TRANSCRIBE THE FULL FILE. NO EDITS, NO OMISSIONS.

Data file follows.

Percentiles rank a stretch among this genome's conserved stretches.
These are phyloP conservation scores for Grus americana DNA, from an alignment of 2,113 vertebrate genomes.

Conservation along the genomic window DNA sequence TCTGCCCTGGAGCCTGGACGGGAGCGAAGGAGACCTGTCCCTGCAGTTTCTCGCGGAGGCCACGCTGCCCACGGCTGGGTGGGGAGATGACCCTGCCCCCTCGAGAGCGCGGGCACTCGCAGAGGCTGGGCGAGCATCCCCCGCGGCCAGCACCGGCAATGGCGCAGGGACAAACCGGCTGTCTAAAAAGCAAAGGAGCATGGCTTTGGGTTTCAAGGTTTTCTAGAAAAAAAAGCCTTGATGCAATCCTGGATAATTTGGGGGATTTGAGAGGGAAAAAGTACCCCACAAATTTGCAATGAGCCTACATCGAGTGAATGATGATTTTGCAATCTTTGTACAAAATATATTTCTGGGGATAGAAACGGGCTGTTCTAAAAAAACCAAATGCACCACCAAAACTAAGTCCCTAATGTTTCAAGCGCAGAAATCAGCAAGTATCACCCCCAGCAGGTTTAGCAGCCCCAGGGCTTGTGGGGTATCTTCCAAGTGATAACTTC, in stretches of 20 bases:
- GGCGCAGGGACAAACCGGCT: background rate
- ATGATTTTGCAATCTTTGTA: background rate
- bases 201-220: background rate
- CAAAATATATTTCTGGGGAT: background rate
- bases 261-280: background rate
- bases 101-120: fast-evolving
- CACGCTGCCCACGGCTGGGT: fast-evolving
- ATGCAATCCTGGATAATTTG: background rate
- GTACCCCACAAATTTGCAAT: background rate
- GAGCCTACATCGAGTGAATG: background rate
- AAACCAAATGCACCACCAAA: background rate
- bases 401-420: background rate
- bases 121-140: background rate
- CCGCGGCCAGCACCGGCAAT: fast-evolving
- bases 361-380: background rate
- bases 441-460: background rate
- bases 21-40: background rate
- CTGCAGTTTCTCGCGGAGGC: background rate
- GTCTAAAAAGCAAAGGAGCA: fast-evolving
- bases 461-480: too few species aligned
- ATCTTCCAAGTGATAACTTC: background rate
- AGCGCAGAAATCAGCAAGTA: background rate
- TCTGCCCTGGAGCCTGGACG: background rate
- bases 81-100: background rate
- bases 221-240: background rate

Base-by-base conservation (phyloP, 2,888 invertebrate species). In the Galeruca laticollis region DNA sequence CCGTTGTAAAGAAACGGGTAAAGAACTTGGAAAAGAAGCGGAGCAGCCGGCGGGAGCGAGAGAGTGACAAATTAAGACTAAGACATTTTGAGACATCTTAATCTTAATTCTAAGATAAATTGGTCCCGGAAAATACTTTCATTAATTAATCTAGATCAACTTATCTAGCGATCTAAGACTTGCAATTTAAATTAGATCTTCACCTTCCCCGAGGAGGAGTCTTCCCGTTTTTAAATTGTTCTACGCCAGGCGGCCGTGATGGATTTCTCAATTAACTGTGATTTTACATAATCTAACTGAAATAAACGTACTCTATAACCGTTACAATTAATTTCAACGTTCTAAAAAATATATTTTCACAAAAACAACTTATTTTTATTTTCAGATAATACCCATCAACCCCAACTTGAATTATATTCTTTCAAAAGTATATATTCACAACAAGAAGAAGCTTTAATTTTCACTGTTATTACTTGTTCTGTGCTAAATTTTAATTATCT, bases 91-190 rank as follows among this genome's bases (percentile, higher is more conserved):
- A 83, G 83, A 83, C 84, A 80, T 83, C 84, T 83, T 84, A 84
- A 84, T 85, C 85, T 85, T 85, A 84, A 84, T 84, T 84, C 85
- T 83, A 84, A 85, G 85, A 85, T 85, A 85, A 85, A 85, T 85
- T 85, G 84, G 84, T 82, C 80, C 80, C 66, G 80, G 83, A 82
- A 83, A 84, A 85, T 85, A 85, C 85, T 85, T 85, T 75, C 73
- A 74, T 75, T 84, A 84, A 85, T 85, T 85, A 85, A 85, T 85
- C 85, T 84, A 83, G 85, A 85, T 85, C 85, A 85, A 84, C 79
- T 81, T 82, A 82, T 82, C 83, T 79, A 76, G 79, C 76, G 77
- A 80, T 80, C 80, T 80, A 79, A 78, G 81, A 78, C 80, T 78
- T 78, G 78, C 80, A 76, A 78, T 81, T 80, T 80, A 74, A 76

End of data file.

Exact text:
Percentiles rank a stretch among this genome's conserved stretches.
These are phyloP conservation scores for Grus americana DNA, from an alignment of 2,113 vertebrate genomes.

Conservation along the genomic window DNA sequence TCTGCCCTGGAGCCTGGACGGGAGCGAAGGAGACCTGTCCCTGCAGTTTCTCGCGGAGGCCACGCTGCCCACGGCTGGGTGGGGAGATGACCCTGCCCCCTCGAGAGCGCGGGCACTCGCAGAGGCTGGGCGAGCATCCCCCGCGGCCAGCACCGGCAATGGCGCAGGGACAAACCGGCTGTCTAAAAAGCAAAGGAGCATGGCTTTGGGTTTCAAGGTTTTCTAGAAAAAAAAGCCTTGATGCAATCCTGGATAATTTGGGGGATTTGAGAGGGAAAAAGTACCCCACAAATTTGCAATGAGCCTACATCGAGTGAATGATGATTTTGCAATCTTTGTACAAAATATATTTCTGGGGATAGAAACGGGCTGTTCTAAAAAAACCAAATGCACCACCAAAACTAAGTCCCTAATGTTTCAAGCGCAGAAATCAGCAAGTATCACCCCCAGCAGGTTTAGCAGCCCCAGGGCTTGTGGGGTATCTTCCAAGTGATAACTTC, in stretches of 20 bases:
- GGCGCAGGGACAAACCGGCT: background rate
- ATGATTTTGCAATCTTTGTA: background rate
- bases 201-220: background rate
- CAAAATATATTTCTGGGGAT: background rate
- bases 261-280: background rate
- bases 101-120: fast-evolving
- CACGCTGCCCACGGCTGGGT: fast-evolving
- ATGCAATCCTGGATAATTTG: background rate
- GTACCCCACAAATTTGCAAT: background rate
- GAGCCTACATCGAGTGAATG: background rate
- AAACCAAATGCACCACCAAA: background rate
- bases 401-420: background rate
- bases 121-140: background rate
- CCGCGGCCAGCACCGGCAAT: fast-evolving
- bases 361-380: background rate
- bases 441-460: background rate
- bases 21-40: background rate
- CTGCAGTTTCTCGCGGAGGC: background rate
- GTCTAAAAAGCAAAGGAGCA: fast-evolving
- bases 461-480: too few species aligned
- ATCTTCCAAGTGATAACTTC: background rate
- AGCGCAGAAATCAGCAAGTA: background rate
- TCTGCCCTGGAGCCTGGACG: background rate
- bases 81-100: background rate
- bases 221-240: background rate

Base-by-base conservation (phyloP, 2,888 invertebrate species). In the Galeruca laticollis region DNA sequence CCGTTGTAAAGAAACGGGTAAAGAACTTGGAAAAGAAGCGGAGCAGCCGGCGGGAGCGAGAGAGTGACAAATTAAGACTAAGACATTTTGAGACATCTTAATCTTAATTCTAAGATAAATTGGTCCCGGAAAATACTTTCATTAATTAATCTAGATCAACTTATCTAGCGATCTAAGACTTGCAATTTAAATTAGATCTTCACCTTCCCCGAGGAGGAGTCTTCCCGTTTTTAAATTGTTCTACGCCAGGCGGCCGTGATGGATTTCTCAATTAACTGTGATTTTACATAATCTAACTGAAATAAACGTACTCTATAACCGTTACAATTAATTTCAACGTTCTAAAAAATATATTTTCACAAAAACAACTTATTTTTATTTTCAGATAATACCCATCAACCCCAACTTGAATTATATTCTTTCAAAAGTATATATTCACAACAAGAAGAAGCTTTAATTTTCACTGTTATTACTTGTTCTGTGCTAAATTTTAATTATCT, bases 91-190 rank as follows among this genome's bases (percentile, higher is more conserved):
- A 83, G 83, A 83, C 84, A 80, T 83, C 84, T 83, T 84, A 84
- A 84, T 85, C 85, T 85, T 85, A 84, A 84, T 84, T 84, C 85
- T 83, A 84, A 85, G 85, A 85, T 85, A 85, A 85, A 85, T 85
- T 85, G 84, G 84, T 82, C 80, C 80, C 66, G 80, G 83, A 82
- A 83, A 84, A 85, T 85, A 85, C 85, T 85, T 85, T 75, C 73
- A 74, T 75, T 84, A 84, A 85, T 85, T 85, A 85, A 85, T 85
- C 85, T 84, A 83, G 85, A 85, T 85, C 85, A 85, A 84, C 79
- T 81, T 82, A 82, T 82, C 83, T 79, A 76, G 79, C 76, G 77
- A 80, T 80, C 80, T 80, A 79, A 78, G 81, A 78, C 80, T 78
- T 78, G 78, C 80, A 76, A 78, T 81, T 80, T 80, A 74, A 76